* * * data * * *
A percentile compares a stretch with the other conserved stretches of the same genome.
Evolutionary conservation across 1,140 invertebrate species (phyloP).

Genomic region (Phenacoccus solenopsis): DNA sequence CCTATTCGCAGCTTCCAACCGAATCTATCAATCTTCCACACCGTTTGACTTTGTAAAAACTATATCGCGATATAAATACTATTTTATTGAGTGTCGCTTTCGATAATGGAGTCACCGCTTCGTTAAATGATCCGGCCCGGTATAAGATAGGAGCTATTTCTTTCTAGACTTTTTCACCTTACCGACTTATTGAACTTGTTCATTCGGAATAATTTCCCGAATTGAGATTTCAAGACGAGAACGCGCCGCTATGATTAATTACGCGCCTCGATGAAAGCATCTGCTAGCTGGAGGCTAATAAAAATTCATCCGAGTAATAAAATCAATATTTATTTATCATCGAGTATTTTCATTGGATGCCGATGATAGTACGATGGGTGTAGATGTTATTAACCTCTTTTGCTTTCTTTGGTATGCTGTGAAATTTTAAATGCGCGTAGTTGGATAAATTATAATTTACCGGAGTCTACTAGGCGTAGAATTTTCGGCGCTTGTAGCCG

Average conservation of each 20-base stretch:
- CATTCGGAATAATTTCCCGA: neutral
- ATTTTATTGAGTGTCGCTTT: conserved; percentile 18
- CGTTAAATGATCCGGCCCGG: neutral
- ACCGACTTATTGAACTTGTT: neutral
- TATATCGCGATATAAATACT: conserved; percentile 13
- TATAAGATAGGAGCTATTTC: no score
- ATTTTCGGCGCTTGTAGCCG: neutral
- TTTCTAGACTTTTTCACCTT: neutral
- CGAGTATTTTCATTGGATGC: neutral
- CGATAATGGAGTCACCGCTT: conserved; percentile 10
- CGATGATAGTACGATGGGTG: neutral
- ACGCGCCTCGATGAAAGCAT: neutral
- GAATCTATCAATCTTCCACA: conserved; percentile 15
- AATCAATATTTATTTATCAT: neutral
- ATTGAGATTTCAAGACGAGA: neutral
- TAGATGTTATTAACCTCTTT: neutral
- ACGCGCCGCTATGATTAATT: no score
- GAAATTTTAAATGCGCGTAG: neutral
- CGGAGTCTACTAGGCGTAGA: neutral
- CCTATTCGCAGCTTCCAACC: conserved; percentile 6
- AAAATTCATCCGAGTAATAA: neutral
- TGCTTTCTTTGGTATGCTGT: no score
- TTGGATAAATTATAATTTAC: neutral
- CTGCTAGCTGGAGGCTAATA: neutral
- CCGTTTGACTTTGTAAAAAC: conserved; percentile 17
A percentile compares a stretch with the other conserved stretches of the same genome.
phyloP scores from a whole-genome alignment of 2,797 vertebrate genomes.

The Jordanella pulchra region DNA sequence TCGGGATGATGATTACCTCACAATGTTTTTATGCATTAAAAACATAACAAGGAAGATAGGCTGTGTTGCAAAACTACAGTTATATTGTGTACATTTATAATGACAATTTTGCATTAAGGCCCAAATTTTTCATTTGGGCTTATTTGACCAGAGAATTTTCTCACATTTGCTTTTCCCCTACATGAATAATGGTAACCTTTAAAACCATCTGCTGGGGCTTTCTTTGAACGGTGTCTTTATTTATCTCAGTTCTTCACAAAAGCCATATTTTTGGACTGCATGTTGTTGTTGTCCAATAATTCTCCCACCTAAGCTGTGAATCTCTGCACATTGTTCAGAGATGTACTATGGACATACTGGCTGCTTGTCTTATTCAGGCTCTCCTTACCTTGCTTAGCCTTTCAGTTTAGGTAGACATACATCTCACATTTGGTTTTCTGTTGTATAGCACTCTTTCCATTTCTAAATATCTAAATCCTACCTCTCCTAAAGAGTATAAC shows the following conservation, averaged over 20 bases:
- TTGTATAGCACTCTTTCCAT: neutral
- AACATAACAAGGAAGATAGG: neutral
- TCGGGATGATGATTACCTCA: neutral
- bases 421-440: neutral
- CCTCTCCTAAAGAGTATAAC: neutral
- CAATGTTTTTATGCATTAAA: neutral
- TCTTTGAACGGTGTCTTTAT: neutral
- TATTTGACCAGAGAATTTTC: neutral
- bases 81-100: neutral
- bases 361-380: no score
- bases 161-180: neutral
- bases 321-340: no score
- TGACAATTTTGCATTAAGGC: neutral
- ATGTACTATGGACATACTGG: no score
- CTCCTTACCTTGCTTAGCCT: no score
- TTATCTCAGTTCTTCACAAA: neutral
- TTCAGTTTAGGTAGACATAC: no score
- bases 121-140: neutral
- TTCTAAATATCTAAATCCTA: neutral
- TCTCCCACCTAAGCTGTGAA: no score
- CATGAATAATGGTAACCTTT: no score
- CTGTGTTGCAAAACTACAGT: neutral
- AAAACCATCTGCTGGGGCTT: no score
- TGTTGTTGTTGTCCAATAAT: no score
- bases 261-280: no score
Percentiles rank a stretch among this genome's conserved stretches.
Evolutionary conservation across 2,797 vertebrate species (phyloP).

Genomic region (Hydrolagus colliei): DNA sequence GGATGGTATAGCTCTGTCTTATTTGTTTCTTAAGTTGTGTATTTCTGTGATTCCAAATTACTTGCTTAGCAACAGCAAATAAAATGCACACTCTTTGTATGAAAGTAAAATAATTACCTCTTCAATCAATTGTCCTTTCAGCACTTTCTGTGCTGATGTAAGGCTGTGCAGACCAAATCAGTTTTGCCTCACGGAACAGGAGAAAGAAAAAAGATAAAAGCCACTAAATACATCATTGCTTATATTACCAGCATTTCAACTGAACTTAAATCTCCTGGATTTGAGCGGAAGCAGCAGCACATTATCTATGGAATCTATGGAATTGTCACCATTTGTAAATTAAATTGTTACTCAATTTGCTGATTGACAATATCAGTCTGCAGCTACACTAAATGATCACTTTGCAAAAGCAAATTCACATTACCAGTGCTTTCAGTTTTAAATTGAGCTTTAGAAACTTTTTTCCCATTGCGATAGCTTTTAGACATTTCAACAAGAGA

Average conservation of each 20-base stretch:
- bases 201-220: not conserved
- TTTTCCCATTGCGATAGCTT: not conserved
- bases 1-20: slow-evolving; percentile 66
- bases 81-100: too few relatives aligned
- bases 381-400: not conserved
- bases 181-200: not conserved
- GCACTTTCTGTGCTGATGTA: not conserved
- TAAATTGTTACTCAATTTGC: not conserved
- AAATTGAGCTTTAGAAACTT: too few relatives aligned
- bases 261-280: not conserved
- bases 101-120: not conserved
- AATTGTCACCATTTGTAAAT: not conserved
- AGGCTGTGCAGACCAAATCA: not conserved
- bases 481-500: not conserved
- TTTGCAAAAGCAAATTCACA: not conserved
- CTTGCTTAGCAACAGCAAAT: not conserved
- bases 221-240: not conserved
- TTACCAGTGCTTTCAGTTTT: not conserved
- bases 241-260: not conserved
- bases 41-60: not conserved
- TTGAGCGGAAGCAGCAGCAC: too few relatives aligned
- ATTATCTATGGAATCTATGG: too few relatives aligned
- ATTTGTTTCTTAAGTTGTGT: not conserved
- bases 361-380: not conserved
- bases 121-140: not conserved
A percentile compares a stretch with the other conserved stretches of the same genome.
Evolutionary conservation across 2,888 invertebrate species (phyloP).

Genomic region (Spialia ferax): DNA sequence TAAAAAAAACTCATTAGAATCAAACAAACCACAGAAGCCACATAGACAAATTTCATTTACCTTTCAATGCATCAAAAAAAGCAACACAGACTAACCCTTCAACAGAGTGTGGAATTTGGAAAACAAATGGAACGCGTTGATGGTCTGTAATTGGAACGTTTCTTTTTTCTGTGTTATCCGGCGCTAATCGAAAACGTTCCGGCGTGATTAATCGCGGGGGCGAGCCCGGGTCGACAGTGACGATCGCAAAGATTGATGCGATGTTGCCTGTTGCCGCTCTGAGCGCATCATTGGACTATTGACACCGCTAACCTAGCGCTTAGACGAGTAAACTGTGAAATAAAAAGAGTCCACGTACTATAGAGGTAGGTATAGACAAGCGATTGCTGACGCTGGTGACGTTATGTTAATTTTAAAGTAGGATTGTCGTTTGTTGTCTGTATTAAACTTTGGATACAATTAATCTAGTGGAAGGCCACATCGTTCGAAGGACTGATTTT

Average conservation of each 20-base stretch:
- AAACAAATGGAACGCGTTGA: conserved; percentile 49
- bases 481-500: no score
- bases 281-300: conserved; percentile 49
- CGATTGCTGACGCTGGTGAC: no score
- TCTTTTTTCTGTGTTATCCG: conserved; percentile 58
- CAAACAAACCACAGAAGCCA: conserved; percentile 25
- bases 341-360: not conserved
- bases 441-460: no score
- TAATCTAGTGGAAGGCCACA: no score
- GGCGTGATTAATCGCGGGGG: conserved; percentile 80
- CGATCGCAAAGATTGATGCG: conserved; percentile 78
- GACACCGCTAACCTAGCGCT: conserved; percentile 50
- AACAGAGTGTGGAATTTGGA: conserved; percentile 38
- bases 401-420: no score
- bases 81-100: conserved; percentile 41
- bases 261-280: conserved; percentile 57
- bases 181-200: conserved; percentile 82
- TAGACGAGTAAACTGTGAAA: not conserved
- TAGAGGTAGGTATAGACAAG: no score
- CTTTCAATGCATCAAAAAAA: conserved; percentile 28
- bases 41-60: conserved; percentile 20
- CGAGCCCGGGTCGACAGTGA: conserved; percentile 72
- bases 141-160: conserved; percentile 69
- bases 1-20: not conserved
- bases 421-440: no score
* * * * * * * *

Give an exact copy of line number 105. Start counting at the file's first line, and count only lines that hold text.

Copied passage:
- bases 81-100: conserved; percentile 41